7. Spare undies… just in case
  8. Washing – More so than at other times, I feel like it’s a good idea to have a wash at the end of the day, whether it be a dry clean, APC or wash in the creek/river. Also good for helping out on the hygiene stakes.
  9. If you’re going to burn, you need a controlled, hot fire and to be good at sustaining/building/dousing said fire. Keep to the general rules of burning things on the fire – see my blog posts on Etiquette I and II. Oh, and don’t be afraid to announce to those who won’t go to bed that you need to burn some items on the fire that they may not want to be around for. From experience, some guys just don’t get it and unfortunately, you may need it spell it out.
  10. If you’re carrying out, be prepared to ensure your parcel of joy cannot be attacked by animals at night and leave enough room in your pack for said parcel to grow as the days continue.
  11. Most importantly, don’t let it stop you from getting out there and enjoying the bush.

Handy tips:

  • Although a fly or hammock might be a great lightweight alternative to wilderness shelters, when it comes to privacy, washing and having a clean space to get sorted in the morning/evening – nothing beats your own tent.
  • When it comes to hygiene, you may want to consider using applicator tampons when in the bush. However, be aware that these also mean more waste to dispose of.
  • There is also a commercial available gadget on the market called Divacup. They call it “the non-ick alternative to tampons”… but I’m not so sure. Have you tried them?

Q:  What advice or tips can you add to this list?

Supplies-in-hand-sm*The reason I called this post, (Not so) Secret Women’s Business, is because when you’re out on the track, it’s important that we’re all looking out for each other. It’s not that we want to make a big deal out of it, but hey, if you see a normally fit-fast-fabulous-female is lagging behind or you feel it necessary to complain if she’s taking a lot of loo breaks that seem to last for ever… have a bit of grace. Oh, and it might help you understand why the women are staying up late around the fire when throughout the day they’ve been lagging behind or seem more tired than usual!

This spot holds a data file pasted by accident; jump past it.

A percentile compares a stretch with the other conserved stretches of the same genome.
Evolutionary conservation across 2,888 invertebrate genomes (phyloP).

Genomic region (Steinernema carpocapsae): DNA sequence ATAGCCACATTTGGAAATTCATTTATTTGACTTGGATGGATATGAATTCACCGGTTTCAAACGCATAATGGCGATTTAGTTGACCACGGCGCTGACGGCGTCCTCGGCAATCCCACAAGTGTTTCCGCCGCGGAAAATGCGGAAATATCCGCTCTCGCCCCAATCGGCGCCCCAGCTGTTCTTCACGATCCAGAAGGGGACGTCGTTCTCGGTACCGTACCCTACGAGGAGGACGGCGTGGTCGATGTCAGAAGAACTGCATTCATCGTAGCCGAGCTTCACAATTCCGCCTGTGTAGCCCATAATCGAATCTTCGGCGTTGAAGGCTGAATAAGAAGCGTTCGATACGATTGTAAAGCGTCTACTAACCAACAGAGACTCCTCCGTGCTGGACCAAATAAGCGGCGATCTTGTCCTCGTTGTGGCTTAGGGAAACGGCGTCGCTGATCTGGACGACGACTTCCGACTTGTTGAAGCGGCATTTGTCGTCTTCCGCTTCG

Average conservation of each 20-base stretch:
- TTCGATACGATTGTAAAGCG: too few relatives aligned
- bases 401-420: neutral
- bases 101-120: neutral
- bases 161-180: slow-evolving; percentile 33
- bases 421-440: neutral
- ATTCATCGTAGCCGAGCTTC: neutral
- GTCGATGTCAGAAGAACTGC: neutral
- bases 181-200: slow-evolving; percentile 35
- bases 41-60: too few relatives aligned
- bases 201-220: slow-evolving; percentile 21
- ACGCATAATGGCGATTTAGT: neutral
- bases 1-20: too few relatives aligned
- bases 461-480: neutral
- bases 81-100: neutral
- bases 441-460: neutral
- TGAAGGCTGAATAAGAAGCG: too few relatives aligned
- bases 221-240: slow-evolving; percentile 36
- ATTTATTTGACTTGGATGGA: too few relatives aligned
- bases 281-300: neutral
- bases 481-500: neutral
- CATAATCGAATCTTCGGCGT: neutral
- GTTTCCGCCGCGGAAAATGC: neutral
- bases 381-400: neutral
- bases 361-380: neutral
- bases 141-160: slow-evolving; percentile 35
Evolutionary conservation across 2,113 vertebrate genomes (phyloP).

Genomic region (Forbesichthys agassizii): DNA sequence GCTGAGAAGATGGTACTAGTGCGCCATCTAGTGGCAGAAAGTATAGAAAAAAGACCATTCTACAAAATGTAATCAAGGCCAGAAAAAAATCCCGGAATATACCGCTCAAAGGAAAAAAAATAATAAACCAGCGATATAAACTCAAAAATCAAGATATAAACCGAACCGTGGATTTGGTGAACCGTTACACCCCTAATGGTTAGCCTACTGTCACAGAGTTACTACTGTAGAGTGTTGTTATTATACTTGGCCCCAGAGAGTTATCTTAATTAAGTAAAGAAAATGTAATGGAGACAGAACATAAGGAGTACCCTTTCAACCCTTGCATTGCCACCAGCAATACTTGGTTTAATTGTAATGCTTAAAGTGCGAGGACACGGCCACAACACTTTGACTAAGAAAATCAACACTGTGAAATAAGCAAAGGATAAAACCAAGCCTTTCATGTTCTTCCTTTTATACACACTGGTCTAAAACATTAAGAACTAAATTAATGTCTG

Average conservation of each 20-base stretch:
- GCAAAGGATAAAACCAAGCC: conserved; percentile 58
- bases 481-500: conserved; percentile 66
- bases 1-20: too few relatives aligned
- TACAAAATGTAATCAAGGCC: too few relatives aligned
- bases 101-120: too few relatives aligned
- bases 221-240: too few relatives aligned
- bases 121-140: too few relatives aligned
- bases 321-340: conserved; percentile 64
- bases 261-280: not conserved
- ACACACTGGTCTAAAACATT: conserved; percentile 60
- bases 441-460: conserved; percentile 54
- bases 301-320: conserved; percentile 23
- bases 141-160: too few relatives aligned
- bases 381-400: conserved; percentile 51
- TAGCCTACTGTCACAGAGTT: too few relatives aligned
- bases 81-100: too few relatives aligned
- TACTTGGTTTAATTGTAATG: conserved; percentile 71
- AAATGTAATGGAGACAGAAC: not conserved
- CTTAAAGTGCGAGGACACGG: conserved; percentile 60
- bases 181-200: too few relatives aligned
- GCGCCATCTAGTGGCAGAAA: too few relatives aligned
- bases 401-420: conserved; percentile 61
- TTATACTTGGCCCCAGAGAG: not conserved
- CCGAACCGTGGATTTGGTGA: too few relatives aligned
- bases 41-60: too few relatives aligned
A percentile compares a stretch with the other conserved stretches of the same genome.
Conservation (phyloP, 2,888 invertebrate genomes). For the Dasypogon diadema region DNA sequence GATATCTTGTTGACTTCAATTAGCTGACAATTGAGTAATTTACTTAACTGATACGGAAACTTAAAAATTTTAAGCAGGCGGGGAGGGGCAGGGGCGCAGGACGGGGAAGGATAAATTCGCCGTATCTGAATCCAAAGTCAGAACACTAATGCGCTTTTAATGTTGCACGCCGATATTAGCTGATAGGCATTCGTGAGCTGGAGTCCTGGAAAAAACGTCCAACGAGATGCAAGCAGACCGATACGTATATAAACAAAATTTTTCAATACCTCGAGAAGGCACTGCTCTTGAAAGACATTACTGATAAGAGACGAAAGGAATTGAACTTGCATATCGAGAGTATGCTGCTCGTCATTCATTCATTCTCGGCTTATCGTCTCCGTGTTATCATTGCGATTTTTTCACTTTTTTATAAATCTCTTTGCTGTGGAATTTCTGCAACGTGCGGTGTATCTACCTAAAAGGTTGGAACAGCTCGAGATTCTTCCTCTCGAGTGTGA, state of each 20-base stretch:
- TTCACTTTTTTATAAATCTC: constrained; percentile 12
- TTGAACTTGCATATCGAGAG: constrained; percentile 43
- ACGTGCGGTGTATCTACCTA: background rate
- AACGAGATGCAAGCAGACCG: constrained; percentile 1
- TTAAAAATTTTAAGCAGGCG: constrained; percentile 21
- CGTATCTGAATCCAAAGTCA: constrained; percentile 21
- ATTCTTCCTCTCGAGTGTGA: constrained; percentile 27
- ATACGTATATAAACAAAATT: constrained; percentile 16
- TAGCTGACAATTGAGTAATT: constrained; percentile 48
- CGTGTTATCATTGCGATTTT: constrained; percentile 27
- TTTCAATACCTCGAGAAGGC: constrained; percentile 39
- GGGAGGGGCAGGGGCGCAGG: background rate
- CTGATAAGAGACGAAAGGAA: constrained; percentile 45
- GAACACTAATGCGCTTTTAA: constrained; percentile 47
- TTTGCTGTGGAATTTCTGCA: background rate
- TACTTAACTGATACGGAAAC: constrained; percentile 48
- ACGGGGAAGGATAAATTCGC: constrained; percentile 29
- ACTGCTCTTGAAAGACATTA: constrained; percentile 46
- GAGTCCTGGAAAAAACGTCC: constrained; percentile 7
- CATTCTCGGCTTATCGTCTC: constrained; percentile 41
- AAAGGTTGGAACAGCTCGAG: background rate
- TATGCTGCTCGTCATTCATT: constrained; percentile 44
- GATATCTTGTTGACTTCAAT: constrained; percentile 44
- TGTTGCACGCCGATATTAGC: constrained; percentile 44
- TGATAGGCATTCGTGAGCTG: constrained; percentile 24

**Time of Month

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Comments

  1. says

    Great post! I’ve been using Lunette cups (similar to a Diva Cup) for 2.5 years and absolutely love it. It does take some getting used to, but afterwards, it’s no big deal. I really like the fact that I’m not throwing out pads/tampons every month, and it saves me money. Luckily, I haven’t had a period whilst camping, but I’d imagine it’d be very easy to deal with as long as you have access to clean water; even without, you can buy specialised wipes to clean your cup. Another bonus (for camping/long hikes especially) is that you don’t have to empty/clean it for up to 12 hours at a time!

    • Renee says

      I’ve been using a Lunette for a while as well and would HIGHLY recommend for bushwalking. After one notable walk where I had to wash out and air-dry my tampons for re-use (ewwww) because I didn’t bring enough, I swore ‘never again!’.

      Just rinse it out with your drinking water and pop it back in. You’re meant to wash it with soap and water every time you take it out, but I only bother once every few days. Downside is that they can be messy, but that’s what water and hand sanitiser are for. Another downside is that you can’t always tell when ‘the cup overfloweth’ like you can tell when it’s time to change a tampon. But once you’ve used it for a few months, you know how often it needs to be emptied on each day of your period. Godspeed, ladies!

  2. Swansfan says

    Thanks for the great post Caro!

    I’ve just recently joined a bushwalking club (same one as yours in fact!) and this was my biggest worry for future overnight hikes. I was wondering how I was going to manage…very glad I saw your website from the newsletter.

  3. says

    Soo honest! I love it! I had a freak out moment where I started during camping but luckily we were camping next to a high traffic area so my boyfriend flagged down a group of girls and asked them for a tampon! Thanks for sharing!!

  4. Jo says

    Have been using a cup last 12 months. Love it.
    However: most come in 2 sizes so if you find a bit of leaking with the smaller size, get the slightly larger one. Also, if your menses are heavy or you empty the cup infrequently ie after a night’s sleep have a “security” liner in your undies. Just in case.
    BTW: I’ve never used hot or boiling water to wash these. Just a good clean after the period is enough. Still, use cleanish hands to insert and remove.
    Love your blog.

  5. Roger says

    No need to wait until everyone else leaves the campfire. Wendy Aliano used to just announce “Righto lads, I’m having a burnoff, you can look away or move away if you like”, then put her used items into the fire. We males were fine with that, no big deal.